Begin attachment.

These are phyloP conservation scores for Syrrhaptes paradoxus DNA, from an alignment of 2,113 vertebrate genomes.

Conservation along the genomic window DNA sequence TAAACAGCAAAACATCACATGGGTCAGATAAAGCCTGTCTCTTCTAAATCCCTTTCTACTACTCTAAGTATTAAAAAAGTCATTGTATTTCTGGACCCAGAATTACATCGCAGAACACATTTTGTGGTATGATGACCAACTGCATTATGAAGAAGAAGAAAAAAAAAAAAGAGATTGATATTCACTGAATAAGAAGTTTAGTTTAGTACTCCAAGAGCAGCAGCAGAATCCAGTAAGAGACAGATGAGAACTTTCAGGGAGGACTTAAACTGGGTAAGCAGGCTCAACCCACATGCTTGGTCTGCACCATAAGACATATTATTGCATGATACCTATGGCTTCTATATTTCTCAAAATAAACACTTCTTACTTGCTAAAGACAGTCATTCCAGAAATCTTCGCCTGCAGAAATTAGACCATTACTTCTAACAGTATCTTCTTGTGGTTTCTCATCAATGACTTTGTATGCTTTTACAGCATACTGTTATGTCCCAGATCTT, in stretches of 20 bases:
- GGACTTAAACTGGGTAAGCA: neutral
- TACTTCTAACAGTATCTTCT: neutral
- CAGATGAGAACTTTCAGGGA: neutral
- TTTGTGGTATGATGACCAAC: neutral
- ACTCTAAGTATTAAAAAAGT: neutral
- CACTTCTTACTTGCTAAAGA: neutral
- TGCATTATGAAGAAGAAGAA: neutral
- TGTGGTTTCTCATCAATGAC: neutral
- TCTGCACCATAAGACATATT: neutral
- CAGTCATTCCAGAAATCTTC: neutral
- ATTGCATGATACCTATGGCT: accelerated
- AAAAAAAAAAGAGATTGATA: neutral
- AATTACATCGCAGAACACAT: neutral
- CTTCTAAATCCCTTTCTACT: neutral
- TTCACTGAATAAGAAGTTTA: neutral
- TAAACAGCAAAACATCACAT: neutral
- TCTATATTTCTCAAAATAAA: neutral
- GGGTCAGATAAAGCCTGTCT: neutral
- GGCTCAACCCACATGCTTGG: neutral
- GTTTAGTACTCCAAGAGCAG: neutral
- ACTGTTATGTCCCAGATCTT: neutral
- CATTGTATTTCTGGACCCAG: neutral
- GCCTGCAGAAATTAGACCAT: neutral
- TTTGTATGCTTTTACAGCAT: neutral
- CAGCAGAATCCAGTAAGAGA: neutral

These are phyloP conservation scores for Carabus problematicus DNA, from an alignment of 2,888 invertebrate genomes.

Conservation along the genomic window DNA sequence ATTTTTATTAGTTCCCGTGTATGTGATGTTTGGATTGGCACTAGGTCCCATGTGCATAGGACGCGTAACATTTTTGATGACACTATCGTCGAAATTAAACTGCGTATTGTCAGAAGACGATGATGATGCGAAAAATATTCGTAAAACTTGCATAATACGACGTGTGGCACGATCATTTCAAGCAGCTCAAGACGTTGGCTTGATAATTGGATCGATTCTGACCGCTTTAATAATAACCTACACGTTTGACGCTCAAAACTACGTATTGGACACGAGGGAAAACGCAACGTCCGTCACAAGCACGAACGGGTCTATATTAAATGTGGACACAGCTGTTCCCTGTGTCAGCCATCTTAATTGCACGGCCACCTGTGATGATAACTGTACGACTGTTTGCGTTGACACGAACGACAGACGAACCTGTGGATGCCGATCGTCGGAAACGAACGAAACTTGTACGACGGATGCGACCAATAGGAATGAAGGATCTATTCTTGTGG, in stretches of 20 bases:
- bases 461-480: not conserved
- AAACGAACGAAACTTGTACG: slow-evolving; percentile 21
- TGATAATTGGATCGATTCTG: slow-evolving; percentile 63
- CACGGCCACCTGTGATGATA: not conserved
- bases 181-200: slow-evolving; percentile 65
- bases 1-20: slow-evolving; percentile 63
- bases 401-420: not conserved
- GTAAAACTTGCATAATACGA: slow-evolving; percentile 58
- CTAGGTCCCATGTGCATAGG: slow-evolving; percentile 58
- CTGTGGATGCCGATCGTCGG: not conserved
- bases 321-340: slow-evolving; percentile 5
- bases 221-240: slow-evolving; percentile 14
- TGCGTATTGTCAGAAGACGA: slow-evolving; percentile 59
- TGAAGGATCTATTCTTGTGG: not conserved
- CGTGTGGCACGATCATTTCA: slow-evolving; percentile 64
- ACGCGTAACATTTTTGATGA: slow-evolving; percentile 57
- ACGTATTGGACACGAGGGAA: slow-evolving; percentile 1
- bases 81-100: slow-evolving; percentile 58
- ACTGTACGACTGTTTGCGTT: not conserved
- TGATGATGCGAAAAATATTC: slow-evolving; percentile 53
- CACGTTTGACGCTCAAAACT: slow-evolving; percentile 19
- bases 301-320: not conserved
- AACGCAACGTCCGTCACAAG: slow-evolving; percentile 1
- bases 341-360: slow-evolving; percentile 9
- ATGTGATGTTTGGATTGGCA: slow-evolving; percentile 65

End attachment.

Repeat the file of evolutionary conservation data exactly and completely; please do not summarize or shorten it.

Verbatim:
These are phyloP conservation scores for Syrrhaptes paradoxus DNA, from an alignment of 2,113 vertebrate genomes.

Conservation along the genomic window DNA sequence TAAACAGCAAAACATCACATGGGTCAGATAAAGCCTGTCTCTTCTAAATCCCTTTCTACTACTCTAAGTATTAAAAAAGTCATTGTATTTCTGGACCCAGAATTACATCGCAGAACACATTTTGTGGTATGATGACCAACTGCATTATGAAGAAGAAGAAAAAAAAAAAAGAGATTGATATTCACTGAATAAGAAGTTTAGTTTAGTACTCCAAGAGCAGCAGCAGAATCCAGTAAGAGACAGATGAGAACTTTCAGGGAGGACTTAAACTGGGTAAGCAGGCTCAACCCACATGCTTGGTCTGCACCATAAGACATATTATTGCATGATACCTATGGCTTCTATATTTCTCAAAATAAACACTTCTTACTTGCTAAAGACAGTCATTCCAGAAATCTTCGCCTGCAGAAATTAGACCATTACTTCTAACAGTATCTTCTTGTGGTTTCTCATCAATGACTTTGTATGCTTTTACAGCATACTGTTATGTCCCAGATCTT, in stretches of 20 bases:
- GGACTTAAACTGGGTAAGCA: neutral
- TACTTCTAACAGTATCTTCT: neutral
- CAGATGAGAACTTTCAGGGA: neutral
- TTTGTGGTATGATGACCAAC: neutral
- ACTCTAAGTATTAAAAAAGT: neutral
- CACTTCTTACTTGCTAAAGA: neutral
- TGCATTATGAAGAAGAAGAA: neutral
- TGTGGTTTCTCATCAATGAC: neutral
- TCTGCACCATAAGACATATT: neutral
- CAGTCATTCCAGAAATCTTC: neutral
- ATTGCATGATACCTATGGCT: accelerated
- AAAAAAAAAAGAGATTGATA: neutral
- AATTACATCGCAGAACACAT: neutral
- CTTCTAAATCCCTTTCTACT: neutral
- TTCACTGAATAAGAAGTTTA: neutral
- TAAACAGCAAAACATCACAT: neutral
- TCTATATTTCTCAAAATAAA: neutral
- GGGTCAGATAAAGCCTGTCT: neutral
- GGCTCAACCCACATGCTTGG: neutral
- GTTTAGTACTCCAAGAGCAG: neutral
- ACTGTTATGTCCCAGATCTT: neutral
- CATTGTATTTCTGGACCCAG: neutral
- GCCTGCAGAAATTAGACCAT: neutral
- TTTGTATGCTTTTACAGCAT: neutral
- CAGCAGAATCCAGTAAGAGA: neutral

These are phyloP conservation scores for Carabus problematicus DNA, from an alignment of 2,888 invertebrate genomes.

Conservation along the genomic window DNA sequence ATTTTTATTAGTTCCCGTGTATGTGATGTTTGGATTGGCACTAGGTCCCATGTGCATAGGACGCGTAACATTTTTGATGACACTATCGTCGAAATTAAACTGCGTATTGTCAGAAGACGATGATGATGCGAAAAATATTCGTAAAACTTGCATAATACGACGTGTGGCACGATCATTTCAAGCAGCTCAAGACGTTGGCTTGATAATTGGATCGATTCTGACCGCTTTAATAATAACCTACACGTTTGACGCTCAAAACTACGTATTGGACACGAGGGAAAACGCAACGTCCGTCACAAGCACGAACGGGTCTATATTAAATGTGGACACAGCTGTTCCCTGTGTCAGCCATCTTAATTGCACGGCCACCTGTGATGATAACTGTACGACTGTTTGCGTTGACACGAACGACAGACGAACCTGTGGATGCCGATCGTCGGAAACGAACGAAACTTGTACGACGGATGCGACCAATAGGAATGAAGGATCTATTCTTGTGG, in stretches of 20 bases:
- bases 461-480: not conserved
- AAACGAACGAAACTTGTACG: slow-evolving; percentile 21
- TGATAATTGGATCGATTCTG: slow-evolving; percentile 63
- CACGGCCACCTGTGATGATA: not conserved
- bases 181-200: slow-evolving; percentile 65
- bases 1-20: slow-evolving; percentile 63
- bases 401-420: not conserved
- GTAAAACTTGCATAATACGA: slow-evolving; percentile 58
- CTAGGTCCCATGTGCATAGG: slow-evolving; percentile 58
- CTGTGGATGCCGATCGTCGG: not conserved
- bases 321-340: slow-evolving; percentile 5
- bases 221-240: slow-evolving; percentile 14
- TGCGTATTGTCAGAAGACGA: slow-evolving; percentile 59
- TGAAGGATCTATTCTTGTGG: not conserved
- CGTGTGGCACGATCATTTCA: slow-evolving; percentile 64
- ACGCGTAACATTTTTGATGA: slow-evolving; percentile 57
- ACGTATTGGACACGAGGGAA: slow-evolving; percentile 1
- bases 81-100: slow-evolving; percentile 58
- ACTGTACGACTGTTTGCGTT: not conserved
- TGATGATGCGAAAAATATTC: slow-evolving; percentile 53
- CACGTTTGACGCTCAAAACT: slow-evolving; percentile 19
- bases 301-320: not conserved
- AACGCAACGTCCGTCACAAG: slow-evolving; percentile 1
- bases 341-360: slow-evolving; percentile 9
- ATGTGATGTTTGGATTGGCA: slow-evolving; percentile 65